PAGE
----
Whether the United States as a whole will look more like Philadelphia or St. Louis is still unknown. But inside UChicago Medicine, it’s St. Louis. “Very early on it became clear that social distancing was going to become necessary for this pandemic,” said Weber, chief medical officer and an infectious diseases doctor. The medical center took action before the US outbreak to reduce disease transmission among health care workers: changing the layout of work areas, eliminating large in-person team meetings, limiting the number of providers in patient rooms, shifting to televisits when possible.

Some decisions long predated the current crisis. At the Center for Care and Discovery, entire floors can be transformed into negative-pressure areas, which limit germs’ ability to escape patient rooms. These were features Weber and his colleagues asked for more than a decade ago, during the hospital’s design phase, hoping they’d never need them.

These measures have kept UChicago Medicine’s health care workers comparatively safe—benefiting both them and the people they care for. “You have to think about your next patient,” course organizer Farnan chimed in.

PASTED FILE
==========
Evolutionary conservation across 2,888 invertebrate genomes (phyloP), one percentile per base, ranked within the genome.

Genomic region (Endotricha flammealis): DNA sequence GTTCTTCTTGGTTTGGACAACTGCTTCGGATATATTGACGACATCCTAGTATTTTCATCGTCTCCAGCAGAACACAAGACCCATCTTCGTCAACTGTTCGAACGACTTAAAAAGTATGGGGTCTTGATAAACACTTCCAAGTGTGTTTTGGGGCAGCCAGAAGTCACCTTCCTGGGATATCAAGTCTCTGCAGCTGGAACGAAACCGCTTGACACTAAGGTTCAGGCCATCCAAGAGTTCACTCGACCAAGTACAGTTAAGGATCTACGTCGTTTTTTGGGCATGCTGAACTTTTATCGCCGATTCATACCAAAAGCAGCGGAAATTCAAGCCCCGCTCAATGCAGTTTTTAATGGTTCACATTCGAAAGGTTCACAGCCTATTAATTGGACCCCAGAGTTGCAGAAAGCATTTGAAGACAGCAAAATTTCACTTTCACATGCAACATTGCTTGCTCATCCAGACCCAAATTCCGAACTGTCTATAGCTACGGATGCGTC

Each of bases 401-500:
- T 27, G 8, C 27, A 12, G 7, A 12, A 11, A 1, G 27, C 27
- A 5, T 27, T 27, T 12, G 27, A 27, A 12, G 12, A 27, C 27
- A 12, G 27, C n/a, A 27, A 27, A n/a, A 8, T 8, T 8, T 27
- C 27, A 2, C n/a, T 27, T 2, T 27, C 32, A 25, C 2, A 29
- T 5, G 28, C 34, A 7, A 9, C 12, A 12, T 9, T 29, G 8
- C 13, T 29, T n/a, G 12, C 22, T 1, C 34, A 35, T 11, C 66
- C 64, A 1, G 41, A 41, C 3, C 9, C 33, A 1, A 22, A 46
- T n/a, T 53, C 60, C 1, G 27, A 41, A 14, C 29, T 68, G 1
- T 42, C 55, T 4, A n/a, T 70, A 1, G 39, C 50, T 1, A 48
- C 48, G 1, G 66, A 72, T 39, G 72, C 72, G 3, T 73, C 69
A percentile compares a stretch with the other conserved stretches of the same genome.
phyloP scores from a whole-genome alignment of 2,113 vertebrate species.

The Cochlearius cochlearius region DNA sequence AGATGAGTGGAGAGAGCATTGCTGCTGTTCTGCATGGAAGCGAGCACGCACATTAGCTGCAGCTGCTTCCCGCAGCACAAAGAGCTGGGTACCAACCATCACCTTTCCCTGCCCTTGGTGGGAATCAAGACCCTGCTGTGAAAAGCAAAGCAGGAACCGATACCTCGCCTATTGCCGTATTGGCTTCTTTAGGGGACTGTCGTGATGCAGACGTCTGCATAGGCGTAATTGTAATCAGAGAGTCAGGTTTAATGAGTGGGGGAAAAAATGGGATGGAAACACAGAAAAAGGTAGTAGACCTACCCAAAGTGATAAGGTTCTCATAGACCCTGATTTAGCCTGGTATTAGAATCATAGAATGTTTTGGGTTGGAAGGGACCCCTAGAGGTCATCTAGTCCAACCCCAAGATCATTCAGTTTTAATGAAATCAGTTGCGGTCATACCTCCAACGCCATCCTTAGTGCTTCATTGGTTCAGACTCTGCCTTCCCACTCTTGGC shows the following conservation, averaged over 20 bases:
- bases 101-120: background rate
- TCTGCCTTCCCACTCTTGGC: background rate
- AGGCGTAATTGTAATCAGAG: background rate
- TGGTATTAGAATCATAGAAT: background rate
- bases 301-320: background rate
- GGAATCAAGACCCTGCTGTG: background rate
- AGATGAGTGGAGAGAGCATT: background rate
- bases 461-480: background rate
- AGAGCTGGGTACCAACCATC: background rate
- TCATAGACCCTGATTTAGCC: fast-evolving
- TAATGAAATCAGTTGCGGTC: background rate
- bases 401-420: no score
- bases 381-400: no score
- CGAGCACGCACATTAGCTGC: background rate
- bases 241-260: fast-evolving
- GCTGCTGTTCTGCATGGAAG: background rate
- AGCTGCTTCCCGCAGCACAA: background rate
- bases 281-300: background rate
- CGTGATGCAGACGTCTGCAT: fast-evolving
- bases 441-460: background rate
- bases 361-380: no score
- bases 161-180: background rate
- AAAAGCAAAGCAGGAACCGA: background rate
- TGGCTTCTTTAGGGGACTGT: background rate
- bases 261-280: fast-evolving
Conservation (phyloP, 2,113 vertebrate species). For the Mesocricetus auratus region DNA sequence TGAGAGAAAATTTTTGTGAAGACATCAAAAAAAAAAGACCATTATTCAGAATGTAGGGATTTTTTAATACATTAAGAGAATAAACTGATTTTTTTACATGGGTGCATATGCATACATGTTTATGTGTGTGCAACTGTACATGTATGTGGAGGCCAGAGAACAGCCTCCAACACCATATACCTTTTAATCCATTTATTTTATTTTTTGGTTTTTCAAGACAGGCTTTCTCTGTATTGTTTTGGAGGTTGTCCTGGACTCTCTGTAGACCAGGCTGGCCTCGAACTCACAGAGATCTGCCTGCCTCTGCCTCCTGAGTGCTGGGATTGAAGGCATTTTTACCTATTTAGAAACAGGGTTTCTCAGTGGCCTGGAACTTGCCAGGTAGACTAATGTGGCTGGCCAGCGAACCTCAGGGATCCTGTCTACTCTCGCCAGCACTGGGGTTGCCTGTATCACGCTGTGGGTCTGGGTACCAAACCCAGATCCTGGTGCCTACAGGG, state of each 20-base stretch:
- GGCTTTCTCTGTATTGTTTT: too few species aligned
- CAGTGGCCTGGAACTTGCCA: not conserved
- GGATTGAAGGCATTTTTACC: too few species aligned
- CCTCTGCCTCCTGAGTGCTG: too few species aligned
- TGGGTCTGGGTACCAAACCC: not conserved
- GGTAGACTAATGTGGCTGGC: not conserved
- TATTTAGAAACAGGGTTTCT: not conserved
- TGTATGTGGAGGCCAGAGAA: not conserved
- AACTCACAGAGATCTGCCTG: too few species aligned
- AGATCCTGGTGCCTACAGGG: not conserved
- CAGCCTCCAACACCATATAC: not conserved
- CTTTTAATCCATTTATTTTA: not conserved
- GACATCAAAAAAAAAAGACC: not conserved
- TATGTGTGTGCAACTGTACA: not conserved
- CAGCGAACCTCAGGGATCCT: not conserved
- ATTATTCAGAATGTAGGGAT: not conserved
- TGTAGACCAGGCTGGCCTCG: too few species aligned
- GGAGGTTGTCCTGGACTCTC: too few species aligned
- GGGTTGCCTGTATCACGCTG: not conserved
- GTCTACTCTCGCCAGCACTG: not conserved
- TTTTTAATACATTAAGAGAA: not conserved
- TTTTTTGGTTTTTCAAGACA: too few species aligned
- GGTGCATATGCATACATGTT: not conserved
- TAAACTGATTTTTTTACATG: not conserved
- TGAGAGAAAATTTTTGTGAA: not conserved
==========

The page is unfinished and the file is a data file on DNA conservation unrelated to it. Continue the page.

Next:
“Or the next 10, or the next 15,” Olson agreed.

It’s those next patients that Pritzker students are preparing for. “We have the particular privilege, I think, of being the class that graduated amidst this struggle,” says Ty Johnson, a fourth-year. “A lot of people are going to be looking to us to be the reinforcements.”

There’s plenty that can’t be foreseen with certainty in the pandemic, but the students feel they’re getting the skills to face the unknown. “Even though the situation is unprecedented, Pritzker does a good job incorporating critical thinking and on-the-go decision-making, and that will really help us as we enter the workforce,” says fourth-year Lucy Xu.

“It’s definitely daunting to think about starting residency in the middle of a pandemic,” adds fourth-year Kathryn Nutting. “But I became a doctor to help people when they needed help, and that’s what they need right now.

Read more about the Universityʼs response to the COVID-19 pandemic in “Together in Spirit.”